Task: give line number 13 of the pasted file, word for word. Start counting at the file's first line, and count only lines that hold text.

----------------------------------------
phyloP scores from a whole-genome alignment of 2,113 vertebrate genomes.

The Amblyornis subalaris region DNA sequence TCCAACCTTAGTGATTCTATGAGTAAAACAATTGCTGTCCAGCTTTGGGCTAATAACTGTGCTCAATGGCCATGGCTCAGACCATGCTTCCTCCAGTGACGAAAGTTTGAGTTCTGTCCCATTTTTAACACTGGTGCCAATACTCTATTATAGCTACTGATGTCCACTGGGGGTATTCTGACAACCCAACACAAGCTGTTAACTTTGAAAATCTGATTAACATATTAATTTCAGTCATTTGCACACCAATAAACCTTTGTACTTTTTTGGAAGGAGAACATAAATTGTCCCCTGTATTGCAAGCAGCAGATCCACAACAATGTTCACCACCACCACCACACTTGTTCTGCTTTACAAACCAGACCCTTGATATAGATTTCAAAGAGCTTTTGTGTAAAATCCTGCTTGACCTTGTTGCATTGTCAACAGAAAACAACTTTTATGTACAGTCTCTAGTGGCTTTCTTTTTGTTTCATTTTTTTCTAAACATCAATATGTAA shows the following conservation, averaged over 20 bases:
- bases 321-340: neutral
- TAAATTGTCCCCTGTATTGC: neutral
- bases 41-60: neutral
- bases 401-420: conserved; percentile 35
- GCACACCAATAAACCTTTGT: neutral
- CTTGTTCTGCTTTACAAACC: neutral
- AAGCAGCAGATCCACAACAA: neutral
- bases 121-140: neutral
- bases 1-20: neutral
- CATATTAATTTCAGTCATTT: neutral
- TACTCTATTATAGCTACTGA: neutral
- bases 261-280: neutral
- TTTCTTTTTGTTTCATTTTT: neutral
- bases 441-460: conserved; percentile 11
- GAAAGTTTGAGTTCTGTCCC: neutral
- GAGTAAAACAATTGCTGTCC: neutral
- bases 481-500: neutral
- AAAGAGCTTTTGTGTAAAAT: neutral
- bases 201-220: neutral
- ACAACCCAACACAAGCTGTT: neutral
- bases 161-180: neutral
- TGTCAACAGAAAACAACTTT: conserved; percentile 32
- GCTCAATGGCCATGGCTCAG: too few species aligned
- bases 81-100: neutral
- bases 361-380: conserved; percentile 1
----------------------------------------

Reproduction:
- TACTCTATTATAGCTACTGA: neutral